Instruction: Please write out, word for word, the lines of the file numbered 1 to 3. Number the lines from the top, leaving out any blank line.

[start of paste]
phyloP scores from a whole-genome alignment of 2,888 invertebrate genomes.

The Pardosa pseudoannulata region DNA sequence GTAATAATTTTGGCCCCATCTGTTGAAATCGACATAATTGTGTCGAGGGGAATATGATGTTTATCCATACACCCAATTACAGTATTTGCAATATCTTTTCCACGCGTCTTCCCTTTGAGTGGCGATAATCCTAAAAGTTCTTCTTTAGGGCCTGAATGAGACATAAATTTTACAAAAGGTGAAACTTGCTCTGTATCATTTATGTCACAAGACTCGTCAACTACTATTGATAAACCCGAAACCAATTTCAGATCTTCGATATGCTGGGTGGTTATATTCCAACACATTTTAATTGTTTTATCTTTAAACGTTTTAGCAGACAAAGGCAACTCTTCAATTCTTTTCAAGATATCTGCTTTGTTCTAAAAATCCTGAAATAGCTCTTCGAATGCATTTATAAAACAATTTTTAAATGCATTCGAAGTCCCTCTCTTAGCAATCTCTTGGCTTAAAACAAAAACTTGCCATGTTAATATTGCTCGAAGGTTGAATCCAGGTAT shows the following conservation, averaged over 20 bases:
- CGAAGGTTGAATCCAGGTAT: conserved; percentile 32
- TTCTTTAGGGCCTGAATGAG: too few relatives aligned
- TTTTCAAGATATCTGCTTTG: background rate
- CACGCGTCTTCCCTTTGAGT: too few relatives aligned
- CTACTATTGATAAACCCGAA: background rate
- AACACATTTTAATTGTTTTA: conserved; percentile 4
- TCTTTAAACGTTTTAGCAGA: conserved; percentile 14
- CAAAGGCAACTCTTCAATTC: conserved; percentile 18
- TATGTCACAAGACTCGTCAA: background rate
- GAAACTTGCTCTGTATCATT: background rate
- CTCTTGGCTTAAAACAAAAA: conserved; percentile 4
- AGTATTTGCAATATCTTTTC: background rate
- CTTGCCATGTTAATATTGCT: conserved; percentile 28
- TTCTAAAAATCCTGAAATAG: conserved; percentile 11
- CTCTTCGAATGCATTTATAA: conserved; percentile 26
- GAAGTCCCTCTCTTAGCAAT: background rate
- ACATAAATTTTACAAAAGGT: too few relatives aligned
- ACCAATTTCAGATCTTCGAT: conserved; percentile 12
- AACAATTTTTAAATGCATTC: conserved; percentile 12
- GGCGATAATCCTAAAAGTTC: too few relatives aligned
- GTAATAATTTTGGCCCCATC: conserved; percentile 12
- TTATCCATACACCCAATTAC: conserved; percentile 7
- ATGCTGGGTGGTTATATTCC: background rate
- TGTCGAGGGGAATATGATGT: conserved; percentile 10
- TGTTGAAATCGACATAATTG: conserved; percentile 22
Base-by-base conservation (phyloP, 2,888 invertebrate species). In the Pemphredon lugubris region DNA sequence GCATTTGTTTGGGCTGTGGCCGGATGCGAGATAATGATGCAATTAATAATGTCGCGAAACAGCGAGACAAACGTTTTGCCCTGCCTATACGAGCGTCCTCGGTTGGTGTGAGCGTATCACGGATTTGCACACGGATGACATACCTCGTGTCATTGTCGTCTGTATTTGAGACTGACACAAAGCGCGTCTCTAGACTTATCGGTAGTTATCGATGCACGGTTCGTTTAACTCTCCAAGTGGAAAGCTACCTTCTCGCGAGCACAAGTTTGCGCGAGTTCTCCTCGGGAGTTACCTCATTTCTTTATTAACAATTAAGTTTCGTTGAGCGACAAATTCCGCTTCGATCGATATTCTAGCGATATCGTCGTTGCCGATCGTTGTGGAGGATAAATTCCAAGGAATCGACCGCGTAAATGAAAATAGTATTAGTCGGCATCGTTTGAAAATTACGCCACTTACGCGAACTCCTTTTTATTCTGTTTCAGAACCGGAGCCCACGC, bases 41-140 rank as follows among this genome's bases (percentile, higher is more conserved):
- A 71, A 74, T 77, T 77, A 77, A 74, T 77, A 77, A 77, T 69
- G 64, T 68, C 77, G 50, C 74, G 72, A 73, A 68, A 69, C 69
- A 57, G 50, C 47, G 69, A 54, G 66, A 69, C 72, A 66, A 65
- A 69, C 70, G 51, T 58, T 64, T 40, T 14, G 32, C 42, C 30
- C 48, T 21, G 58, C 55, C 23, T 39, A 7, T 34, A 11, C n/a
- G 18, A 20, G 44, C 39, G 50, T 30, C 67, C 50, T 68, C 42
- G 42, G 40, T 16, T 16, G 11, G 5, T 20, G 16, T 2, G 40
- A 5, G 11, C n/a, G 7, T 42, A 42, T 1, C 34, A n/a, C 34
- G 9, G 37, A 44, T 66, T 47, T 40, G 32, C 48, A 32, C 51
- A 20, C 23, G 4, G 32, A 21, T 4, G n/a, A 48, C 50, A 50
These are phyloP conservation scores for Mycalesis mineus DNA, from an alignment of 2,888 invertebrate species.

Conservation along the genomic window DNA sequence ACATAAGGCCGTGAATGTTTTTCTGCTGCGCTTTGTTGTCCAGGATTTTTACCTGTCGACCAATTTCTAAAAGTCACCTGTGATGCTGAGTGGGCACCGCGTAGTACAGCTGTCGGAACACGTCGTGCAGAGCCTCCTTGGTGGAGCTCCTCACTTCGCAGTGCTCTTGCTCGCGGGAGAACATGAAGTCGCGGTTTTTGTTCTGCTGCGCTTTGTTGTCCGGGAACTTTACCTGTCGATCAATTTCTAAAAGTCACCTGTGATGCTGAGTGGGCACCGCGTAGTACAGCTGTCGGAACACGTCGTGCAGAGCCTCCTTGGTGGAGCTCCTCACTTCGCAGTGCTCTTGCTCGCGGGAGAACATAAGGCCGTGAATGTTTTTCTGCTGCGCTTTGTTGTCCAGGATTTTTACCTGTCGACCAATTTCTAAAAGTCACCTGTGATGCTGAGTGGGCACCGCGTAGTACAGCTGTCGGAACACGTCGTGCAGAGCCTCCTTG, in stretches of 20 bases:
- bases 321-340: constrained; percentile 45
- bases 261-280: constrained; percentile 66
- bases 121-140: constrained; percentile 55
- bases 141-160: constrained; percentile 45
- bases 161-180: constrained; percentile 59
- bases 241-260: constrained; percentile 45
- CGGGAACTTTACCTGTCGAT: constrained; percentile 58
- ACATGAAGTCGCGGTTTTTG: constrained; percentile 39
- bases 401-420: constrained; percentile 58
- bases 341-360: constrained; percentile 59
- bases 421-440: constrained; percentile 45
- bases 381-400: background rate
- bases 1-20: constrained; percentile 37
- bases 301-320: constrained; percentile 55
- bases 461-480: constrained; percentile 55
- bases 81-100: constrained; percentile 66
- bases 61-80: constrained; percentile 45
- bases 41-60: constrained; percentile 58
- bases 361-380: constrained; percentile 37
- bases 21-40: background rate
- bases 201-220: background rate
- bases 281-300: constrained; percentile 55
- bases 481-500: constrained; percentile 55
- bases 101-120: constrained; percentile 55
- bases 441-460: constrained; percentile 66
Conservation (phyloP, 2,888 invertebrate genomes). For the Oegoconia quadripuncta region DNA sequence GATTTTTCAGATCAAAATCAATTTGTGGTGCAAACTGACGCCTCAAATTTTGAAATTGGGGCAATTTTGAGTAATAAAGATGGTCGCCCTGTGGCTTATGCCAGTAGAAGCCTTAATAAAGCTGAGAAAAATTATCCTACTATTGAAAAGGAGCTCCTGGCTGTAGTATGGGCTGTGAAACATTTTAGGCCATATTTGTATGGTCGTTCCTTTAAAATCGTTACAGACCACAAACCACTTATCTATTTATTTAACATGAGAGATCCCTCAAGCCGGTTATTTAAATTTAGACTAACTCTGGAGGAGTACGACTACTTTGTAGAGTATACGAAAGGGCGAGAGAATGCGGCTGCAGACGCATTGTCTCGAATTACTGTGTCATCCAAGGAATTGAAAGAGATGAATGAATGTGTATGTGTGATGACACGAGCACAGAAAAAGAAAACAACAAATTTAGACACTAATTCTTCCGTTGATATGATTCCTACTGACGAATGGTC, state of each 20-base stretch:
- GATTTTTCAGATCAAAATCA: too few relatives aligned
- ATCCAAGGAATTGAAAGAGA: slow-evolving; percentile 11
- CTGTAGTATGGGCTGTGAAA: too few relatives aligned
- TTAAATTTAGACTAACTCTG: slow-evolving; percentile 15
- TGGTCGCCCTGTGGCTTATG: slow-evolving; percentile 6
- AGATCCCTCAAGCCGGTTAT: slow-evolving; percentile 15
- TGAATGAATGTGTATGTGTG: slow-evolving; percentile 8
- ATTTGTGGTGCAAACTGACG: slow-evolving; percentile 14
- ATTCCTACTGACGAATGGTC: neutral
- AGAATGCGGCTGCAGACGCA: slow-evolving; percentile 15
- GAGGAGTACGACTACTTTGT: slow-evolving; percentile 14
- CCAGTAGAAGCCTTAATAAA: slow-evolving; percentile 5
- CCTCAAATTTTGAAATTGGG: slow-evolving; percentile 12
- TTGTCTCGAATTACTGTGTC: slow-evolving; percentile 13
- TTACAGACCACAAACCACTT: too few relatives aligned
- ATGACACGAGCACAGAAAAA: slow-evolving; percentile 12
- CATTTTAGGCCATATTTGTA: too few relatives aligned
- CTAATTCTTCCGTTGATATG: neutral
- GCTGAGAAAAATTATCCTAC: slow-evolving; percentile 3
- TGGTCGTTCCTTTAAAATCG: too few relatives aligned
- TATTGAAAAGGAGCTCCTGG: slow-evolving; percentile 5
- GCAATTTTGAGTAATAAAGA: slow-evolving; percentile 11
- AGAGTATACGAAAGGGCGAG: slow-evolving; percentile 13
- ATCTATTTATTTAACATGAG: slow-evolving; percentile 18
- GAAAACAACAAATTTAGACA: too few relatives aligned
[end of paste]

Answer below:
phyloP scores from a whole-genome alignment of 2,888 invertebrate genomes.

The Pardosa pseudoannulata region DNA sequence GTAATAATTTTGGCCCCATCTGTTGAAATCGACATAATTGTGTCGAGGGGAATATGATGTTTATCCATACACCCAATTACAGTATTTGCAATATCTTTTCCACGCGTCTTCCCTTTGAGTGGCGATAATCCTAAAAGTTCTTCTTTAGGGCCTGAATGAGACATAAATTTTACAAAAGGTGAAACTTGCTCTGTATCATTTATGTCACAAGACTCGTCAACTACTATTGATAAACCCGAAACCAATTTCAGATCTTCGATATGCTGGGTGGTTATATTCCAACACATTTTAATTGTTTTATCTTTAAACGTTTTAGCAGACAAAGGCAACTCTTCAATTCTTTTCAAGATATCTGCTTTGTTCTAAAAATCCTGAAATAGCTCTTCGAATGCATTTATAAAACAATTTTTAAATGCATTCGAAGTCCCTCTCTTAGCAATCTCTTGGCTTAAAACAAAAACTTGCCATGTTAATATTGCTCGAAGGTTGAATCCAGGTAT shows the following conservation, averaged over 20 bases:
- CGAAGGTTGAATCCAGGTAT: conserved; percentile 32